One problem here centers around exchanges, which bitcoin users often used to buy and sell bitcoins. They send their fiat currency or their bitcoins to an exchange, where it sits in an account, so that it can be converted. At some point, they may wish to withdraw bitcoins from the account.
There are several potential scenarios. Here are a couple:
Malicious individual attacks
Let's say that Alice runs an exchange, and Eve has bitcoins sitting in that exchange. Eve decides to withdraw her coins, and asks Alice to send the bitcoins to her address. When Alice sends them, this automatically creates a transaction, which is transmitted for mining so that it can be included in the bitcoin block chain.
But Eve pretends that Alice never sent them. She uses the transaction malleability flaw to reproduce Alice's original transaction, tweaking the signature slightly to produce a different hash. She then retransmits that transaction, with the different ID.
There is a chance that Eve's transaction will be confirmed on the block chain first. If that happens, the network will assume that transaction is valid, and won't record Alice's. Eve can then complain to Alice that she didn't receive the coins. When Alice checks for her transaction ID in the block chain, she won't find it, and she might try to send more bitcoins, meaning that she'll be out of pocket.
If you are using custom software of your own to handle your bitcoins, it may generate malformed hashes by mistake. These hashes may then be 'fixed' by another, better-behaved wallet, which properly formats them. But that might change the TX ID. If your wallet is not designed to notice transactions with the same characteristics but a different ID, then it may end up with 'stuck' transactions that hang in limbo. Worse still, it might think that it still has those coins to spend.
Either way, it's a bookkeeping nightmare, if your software can't cope. Bitcoin core developer Gregory Maxwell muses about that possibility .
Mass denial of service attacks
Someone could also cause wider problems for the bitcoin network by deliberately launching transaction malleability attacks on multiple exchanges at once, perhaps using software deliberately designed to create mutant transactions. This concerted attack is what appears to have happened this week, with multiple exchanges being hit.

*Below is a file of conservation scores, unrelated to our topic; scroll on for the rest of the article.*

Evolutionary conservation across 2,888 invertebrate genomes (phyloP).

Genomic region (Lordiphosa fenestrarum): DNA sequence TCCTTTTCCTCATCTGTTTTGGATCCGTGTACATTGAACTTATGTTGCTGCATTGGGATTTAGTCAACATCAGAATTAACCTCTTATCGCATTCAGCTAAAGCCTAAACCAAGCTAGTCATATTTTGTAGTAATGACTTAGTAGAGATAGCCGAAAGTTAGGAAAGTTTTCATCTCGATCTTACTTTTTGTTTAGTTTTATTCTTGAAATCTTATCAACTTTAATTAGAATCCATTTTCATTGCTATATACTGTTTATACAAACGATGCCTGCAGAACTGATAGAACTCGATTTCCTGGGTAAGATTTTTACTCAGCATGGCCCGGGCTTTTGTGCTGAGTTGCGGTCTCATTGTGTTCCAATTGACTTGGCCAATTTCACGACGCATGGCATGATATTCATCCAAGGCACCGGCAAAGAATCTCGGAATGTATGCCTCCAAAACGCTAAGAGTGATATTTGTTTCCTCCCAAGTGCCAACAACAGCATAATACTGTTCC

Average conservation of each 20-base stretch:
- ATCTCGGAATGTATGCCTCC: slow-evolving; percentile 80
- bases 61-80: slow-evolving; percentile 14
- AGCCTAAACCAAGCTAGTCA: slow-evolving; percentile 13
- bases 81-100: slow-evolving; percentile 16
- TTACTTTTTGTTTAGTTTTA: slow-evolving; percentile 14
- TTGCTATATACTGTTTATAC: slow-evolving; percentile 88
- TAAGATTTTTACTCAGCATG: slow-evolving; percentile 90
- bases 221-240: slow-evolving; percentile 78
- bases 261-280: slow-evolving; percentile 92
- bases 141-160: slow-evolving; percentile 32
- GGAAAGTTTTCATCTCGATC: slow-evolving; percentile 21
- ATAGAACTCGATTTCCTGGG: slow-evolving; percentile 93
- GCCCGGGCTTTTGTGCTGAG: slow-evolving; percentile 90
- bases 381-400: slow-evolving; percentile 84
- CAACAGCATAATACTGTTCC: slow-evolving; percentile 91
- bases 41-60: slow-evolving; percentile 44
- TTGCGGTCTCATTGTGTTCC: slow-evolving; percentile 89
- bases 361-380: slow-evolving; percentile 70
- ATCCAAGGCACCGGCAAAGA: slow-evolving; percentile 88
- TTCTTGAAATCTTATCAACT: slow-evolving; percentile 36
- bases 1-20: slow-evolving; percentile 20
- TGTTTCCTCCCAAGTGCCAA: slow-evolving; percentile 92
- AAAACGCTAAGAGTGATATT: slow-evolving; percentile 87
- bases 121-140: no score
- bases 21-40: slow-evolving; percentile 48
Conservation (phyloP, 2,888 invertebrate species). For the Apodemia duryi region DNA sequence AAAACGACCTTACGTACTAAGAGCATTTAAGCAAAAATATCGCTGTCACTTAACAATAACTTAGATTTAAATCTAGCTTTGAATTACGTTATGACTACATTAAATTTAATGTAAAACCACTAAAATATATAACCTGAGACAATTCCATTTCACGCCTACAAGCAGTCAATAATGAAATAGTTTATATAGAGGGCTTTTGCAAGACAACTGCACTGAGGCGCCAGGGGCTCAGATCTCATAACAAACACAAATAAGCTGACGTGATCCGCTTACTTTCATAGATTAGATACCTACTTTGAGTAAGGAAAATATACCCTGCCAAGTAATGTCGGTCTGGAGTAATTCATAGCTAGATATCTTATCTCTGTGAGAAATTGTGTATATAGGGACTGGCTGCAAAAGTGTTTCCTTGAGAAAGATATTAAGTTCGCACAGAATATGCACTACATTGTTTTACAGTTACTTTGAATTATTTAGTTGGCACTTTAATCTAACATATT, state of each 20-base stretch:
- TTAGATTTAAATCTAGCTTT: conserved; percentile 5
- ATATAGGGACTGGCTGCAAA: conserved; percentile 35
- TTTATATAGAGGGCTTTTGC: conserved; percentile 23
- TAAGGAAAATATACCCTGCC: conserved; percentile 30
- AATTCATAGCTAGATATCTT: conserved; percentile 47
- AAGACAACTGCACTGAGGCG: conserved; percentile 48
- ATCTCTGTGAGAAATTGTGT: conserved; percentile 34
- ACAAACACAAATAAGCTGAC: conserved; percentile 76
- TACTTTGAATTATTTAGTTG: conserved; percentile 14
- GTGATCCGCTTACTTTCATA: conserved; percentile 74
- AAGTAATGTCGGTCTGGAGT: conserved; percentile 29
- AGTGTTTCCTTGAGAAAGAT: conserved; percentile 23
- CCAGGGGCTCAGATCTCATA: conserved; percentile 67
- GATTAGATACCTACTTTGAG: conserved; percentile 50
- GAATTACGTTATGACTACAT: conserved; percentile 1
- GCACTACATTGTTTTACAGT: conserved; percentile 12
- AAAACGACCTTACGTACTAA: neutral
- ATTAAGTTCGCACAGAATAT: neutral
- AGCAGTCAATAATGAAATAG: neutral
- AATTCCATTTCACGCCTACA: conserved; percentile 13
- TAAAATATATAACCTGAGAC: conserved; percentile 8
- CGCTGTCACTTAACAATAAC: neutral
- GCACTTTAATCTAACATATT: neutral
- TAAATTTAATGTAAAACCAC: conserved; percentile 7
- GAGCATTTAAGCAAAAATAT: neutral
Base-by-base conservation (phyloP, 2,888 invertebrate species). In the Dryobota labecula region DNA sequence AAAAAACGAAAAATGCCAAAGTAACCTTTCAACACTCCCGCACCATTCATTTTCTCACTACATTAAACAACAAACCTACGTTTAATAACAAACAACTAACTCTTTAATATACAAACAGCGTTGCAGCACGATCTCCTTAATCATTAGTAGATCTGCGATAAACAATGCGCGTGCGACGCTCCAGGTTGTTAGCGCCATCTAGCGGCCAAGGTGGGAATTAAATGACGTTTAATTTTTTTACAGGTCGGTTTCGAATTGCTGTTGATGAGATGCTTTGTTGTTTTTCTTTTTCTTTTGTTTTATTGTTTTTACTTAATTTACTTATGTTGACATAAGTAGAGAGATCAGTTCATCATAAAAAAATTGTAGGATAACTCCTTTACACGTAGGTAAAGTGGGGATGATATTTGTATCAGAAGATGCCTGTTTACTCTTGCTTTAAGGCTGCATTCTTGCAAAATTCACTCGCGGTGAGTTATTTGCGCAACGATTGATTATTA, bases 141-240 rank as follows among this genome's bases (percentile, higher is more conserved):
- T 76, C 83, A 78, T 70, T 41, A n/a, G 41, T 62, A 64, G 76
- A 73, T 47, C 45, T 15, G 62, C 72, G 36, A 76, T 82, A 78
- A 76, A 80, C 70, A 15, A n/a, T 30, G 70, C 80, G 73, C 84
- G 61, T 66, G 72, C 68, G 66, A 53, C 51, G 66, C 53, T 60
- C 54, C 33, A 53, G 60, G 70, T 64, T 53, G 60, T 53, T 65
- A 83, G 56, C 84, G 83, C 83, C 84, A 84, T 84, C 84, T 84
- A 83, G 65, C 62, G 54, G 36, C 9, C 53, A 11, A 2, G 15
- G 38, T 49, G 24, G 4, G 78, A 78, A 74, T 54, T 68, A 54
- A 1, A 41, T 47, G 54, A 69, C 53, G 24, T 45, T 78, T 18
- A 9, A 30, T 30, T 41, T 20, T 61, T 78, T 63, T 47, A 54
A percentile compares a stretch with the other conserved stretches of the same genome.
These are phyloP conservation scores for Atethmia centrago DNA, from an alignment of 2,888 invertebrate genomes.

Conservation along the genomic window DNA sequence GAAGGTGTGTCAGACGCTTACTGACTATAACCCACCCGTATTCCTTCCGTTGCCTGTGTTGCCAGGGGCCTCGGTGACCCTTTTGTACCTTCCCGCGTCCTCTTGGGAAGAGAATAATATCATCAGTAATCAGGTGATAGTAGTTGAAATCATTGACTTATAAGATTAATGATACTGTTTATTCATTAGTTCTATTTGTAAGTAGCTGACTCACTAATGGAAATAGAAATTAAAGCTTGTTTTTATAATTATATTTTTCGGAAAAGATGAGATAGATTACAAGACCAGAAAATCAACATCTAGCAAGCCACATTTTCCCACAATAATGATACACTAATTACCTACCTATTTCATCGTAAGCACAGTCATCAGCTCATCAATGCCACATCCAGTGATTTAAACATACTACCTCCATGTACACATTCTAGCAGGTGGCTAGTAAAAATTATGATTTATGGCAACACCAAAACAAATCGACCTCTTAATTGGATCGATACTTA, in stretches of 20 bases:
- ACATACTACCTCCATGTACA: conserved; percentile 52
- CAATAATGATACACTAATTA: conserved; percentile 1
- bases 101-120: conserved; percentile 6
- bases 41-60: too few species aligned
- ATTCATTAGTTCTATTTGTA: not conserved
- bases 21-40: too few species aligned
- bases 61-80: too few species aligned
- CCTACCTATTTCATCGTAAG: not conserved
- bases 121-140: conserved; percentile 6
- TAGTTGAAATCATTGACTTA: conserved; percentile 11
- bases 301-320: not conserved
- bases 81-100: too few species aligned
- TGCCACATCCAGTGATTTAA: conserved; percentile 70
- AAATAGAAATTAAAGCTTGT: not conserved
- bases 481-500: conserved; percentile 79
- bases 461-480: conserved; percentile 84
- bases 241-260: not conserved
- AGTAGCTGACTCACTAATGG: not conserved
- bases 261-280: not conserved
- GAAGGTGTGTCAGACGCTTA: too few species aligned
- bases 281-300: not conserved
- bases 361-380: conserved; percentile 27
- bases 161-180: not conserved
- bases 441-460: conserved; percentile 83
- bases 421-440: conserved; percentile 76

The back end accounting systems for these exchanges may be able to cope with moderate numbers of mutant transactions, but if they are repeatedly bombarded with them, then it could cause them logistical problems for a while.
It could cause short-term problems for the market, too. Any uncertainty or doubt about market stability will naturally have an effect on market prices, especially with such an illiquid, volatile asset class.
Does this mean that there's a bug in bitcoin?
There have been several issues with technologies that the bitcoin network uses, that create malleability problems. One of them was originally in the reference client - this is the software produced by a core team of developers that most people draw on when building their own services. That issue was a failure to double-check signature data before passing it to another piece of software that the bitcoin reference client relied on.
According to an announcement from the Bitcoin Foundation this week, this latest malleability attack is relaying mutated versions of transactions which is "exposing bugs in both the reference implementation and some exchange’s software, " meaning that there are software flaws in different places in the bitcoin ecosystem that should be addressed.
The core developers have also told CoinDesk about two 'edge cases' in the reference client (those are flaws that would very rarely be invoked). These both focus on the wallet part of the software.